Serena v Sharapova in 20th career episode

It’s the 20th instalment of tennis’s greatest non-rivalry and this time Maria Sharapova isn’t talking up her chances.

A loser in the past 16 episodes stretching back more than a decade, Sharapova has learnt not to rattle Serena Williams’ cage ahead of Thursday’s marquee Wimbledon semi-final.

Williams and Sharapova will clash at the All England Club for the first time in five years – and only the second time since the Russian stunned the tennis world in the 2004 title match to become the third-youngest women’s champion in history.

Just 17 back then, Sharapova hasn’t beaten Williams since despite snaring another four grand slam crowns in the meantime.

In the Olympics final in 2012, on the very same centre court on which they will meet on Thursday, Sharapova won one solitary game in a humbling 6-0 6-1 experience.

“It’s always a new match. I haven’t had great success against her. I would love to change that around. That’s how I look at it,” Sharapova said after dropping her first set of the championships in a 6-3 6-7 (3-7) 6-2 quarter-final victory over unseeded American Coco Vandeweghe.

Sharapova at least knows what to expect from the world No.1.

“Definitely no secrets between each other’s games,” said the fourth seed.

Not surprisingly, Williams said she relished facing Sharapova.

“I love playing Maria. I think she brings out the best in me. I think I bring out the best in her,” the 33-year-old said after her 3-6 6-2 6-3 quarter-final success over another old rival, former world No.1 and dual Australian Open champion Victoria Azarenka.

“I thought we had a wonderful final in Australia. It was very entertaining. She played really well.”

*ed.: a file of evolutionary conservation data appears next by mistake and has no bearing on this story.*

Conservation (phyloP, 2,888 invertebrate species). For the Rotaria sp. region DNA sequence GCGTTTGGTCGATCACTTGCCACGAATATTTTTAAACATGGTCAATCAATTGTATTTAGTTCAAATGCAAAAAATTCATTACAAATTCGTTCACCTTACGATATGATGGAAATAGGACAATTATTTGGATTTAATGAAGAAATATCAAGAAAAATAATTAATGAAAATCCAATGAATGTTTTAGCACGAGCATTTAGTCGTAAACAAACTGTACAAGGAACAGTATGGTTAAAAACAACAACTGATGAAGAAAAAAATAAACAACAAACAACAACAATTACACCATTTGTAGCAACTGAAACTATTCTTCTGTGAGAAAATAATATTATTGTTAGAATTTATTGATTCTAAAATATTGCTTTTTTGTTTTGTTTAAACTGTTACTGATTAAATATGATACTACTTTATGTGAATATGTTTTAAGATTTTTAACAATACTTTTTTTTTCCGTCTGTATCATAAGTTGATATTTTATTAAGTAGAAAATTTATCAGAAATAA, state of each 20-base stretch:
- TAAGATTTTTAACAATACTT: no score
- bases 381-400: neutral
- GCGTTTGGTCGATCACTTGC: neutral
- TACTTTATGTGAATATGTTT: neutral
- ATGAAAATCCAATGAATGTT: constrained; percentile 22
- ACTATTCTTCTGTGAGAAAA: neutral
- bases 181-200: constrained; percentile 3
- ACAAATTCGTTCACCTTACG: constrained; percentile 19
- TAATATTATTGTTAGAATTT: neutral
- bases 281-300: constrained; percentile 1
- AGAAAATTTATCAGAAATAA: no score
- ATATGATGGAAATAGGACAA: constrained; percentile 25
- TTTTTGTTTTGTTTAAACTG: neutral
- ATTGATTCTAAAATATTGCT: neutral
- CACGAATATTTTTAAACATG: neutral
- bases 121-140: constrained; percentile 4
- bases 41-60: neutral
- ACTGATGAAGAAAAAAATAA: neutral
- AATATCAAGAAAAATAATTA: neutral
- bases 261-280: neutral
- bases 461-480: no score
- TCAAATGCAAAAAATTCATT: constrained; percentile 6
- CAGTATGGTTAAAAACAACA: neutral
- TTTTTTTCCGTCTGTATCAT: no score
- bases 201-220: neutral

And lost. Yet again.

Amping up the mind games even further, Williams, already a 20-times major winner, said she was free-rolling, playing with the house’s money.

“I don’t feel like I have any pressure going into this match. We both actually lost early last year,” she said.

“We both are kind of enjoying this moment and one of us will be in the final.

“I have nothing to lose. If I win, it’s great. If I lose, I did pretty well.

“It’s just totally different for me. I don’t have anything to prove. I won all the grand slams, multiple times.

“Now it’s just I’m here just to enjoy it. I think it’s actually making me play better, which is crazy.”

While Williams and Sharapova possess 25 grand slam singles trophies between them, Thursday’s other semi-final features a pair without any.

Polish 13th seed Agnieszka Radwanska, runner-up to Williams in 2012, will meet 21-year-old Spanish talent Garbine Muguruza.

Radwanska defeated American 21st seed Madison Keys 7-6 (7-3) 3-6 6-3 in her quarter-final and will be making her fourth grand slam last-four appearance – and her third at Wimbledon.

“It cannot be any better. I’m just so happy,” Radwanska said.

Muguruza beat Swiss 15th seed Timea Bacsinszky 7-5 6-3 to become the first Spanish woman to make the Wimbledon semi-finals since Arantxa Sanchez-Vicario in 1997.


1-SERENA WILLIAMS (USA) leads 4-MARIA SHARAPOVA (RUS) 17-3 (5-1 in grand slams)

2015 Australian Open, hard, F, Williams 6-3 7-6

2013 French Open, clay, F, Williams 6-4 6-4

2010 Wimbledon, grass, R16, Williams 7-6 6-4

2007 Australian Open, hard, F, Williams 6-1 6-2

2005 Australian Open, hard, SF, Williams 2-6 7-5 8-6

2004 Wimbledon, grass, F, Sharapova 6-1 6-4


Age: 33

Ranking: 1

Plays: right-handed (two-handed backhand)

Career prize money: $US69,676,428 ($A92.93 million)

Career titles: 67

Grand slam titles: 20 (Australian Open 2003, 2005, 2007, 2009-10, 2015; French Open 2002, 2013, 2015; Wimbledon 2002-03, 2009-10, 2012; US Open 1999, 2002, 2008, 2012-2014)

Wimbledon win-loss record: 77-10

Best Wimbledon performances: champion 2002-03, 2009-10, 2012


Age: 28

Ranking: 4

Plays: right-handed (two-handed backhand)

Career prize money: $US35,071,334 ($A46.78 million)

Career titles: 35

Grand slam titles: 5 (Australian Open 2008; French Open 2012, 2014; Wimbledon 2004; US Open 2006)

Wimbledon win-loss record: 46-11

Best Wimbledon performance: champion 2004


Radwanska 1-0 in grand slams

2014 Australian Open, hard, R16, Radwanska 6-1 6-3


Age: 26

Ranking: 13

Plays: right-handed (two-handed backhand)

Career prize money: $US17,850,326 ($A23.81 million)

Career titles: 14

Grand slam titles: 0

Wimbledon win-loss record: 36-9

Best Wimbledon performance: finalist 2012


Age: 21

Ranking: 20

Plays: right-handed (two-handed backhand)

Career prize money: $US2,543,146 ($A3.39 million)

Career titles: 1

Grand slam titles: 0

Wimbledon win-loss record: 6-2

Best Wimbledon performances: semi-finalist 2015

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